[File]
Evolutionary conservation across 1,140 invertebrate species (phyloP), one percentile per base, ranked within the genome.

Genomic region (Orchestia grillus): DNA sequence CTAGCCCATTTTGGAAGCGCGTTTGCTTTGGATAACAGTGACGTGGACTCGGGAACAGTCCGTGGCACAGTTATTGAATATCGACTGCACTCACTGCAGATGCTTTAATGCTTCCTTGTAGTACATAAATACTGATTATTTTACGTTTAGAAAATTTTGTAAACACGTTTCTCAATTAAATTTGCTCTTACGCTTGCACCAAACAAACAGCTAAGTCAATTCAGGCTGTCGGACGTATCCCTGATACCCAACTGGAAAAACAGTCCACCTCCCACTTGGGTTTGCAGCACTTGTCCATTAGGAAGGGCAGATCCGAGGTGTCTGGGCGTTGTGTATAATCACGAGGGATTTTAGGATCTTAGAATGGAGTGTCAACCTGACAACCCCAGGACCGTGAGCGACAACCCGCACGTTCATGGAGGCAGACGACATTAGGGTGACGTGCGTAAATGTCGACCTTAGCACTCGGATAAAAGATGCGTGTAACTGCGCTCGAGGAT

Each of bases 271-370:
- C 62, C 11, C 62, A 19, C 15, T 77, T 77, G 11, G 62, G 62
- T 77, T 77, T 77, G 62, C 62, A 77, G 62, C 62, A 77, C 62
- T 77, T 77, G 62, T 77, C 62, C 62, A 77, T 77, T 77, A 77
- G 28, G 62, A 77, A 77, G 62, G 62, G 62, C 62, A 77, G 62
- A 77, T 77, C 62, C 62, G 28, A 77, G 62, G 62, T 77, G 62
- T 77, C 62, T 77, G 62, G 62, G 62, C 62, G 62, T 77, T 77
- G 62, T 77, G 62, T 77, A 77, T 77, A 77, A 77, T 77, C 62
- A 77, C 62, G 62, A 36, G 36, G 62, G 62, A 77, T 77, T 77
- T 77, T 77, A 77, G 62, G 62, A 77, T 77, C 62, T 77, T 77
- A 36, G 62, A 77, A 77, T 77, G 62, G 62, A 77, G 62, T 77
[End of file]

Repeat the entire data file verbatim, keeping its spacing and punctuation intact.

Evolutionary conservation across 1,140 invertebrate species (phyloP), one percentile per base, ranked within the genome.

Genomic region (Orchestia grillus): DNA sequence CTAGCCCATTTTGGAAGCGCGTTTGCTTTGGATAACAGTGACGTGGACTCGGGAACAGTCCGTGGCACAGTTATTGAATATCGACTGCACTCACTGCAGATGCTTTAATGCTTCCTTGTAGTACATAAATACTGATTATTTTACGTTTAGAAAATTTTGTAAACACGTTTCTCAATTAAATTTGCTCTTACGCTTGCACCAAACAAACAGCTAAGTCAATTCAGGCTGTCGGACGTATCCCTGATACCCAACTGGAAAAACAGTCCACCTCCCACTTGGGTTTGCAGCACTTGTCCATTAGGAAGGGCAGATCCGAGGTGTCTGGGCGTTGTGTATAATCACGAGGGATTTTAGGATCTTAGAATGGAGTGTCAACCTGACAACCCCAGGACCGTGAGCGACAACCCGCACGTTCATGGAGGCAGACGACATTAGGGTGACGTGCGTAAATGTCGACCTTAGCACTCGGATAAAAGATGCGTGTAACTGCGCTCGAGGAT

Each of bases 271-370:
- C 62, C 11, C 62, A 19, C 15, T 77, T 77, G 11, G 62, G 62
- T 77, T 77, T 77, G 62, C 62, A 77, G 62, C 62, A 77, C 62
- T 77, T 77, G 62, T 77, C 62, C 62, A 77, T 77, T 77, A 77
- G 28, G 62, A 77, A 77, G 62, G 62, G 62, C 62, A 77, G 62
- A 77, T 77, C 62, C 62, G 28, A 77, G 62, G 62, T 77, G 62
- T 77, C 62, T 77, G 62, G 62, G 62, C 62, G 62, T 77, T 77
- G 62, T 77, G 62, T 77, A 77, T 77, A 77, A 77, T 77, C 62
- A 77, C 62, G 62, A 36, G 36, G 62, G 62, A 77, T 77, T 77
- T 77, T 77, A 77, G 62, G 62, A 77, T 77, C 62, T 77, T 77
- A 36, G 62, A 77, A 77, T 77, G 62, G 62, A 77, G 62, T 77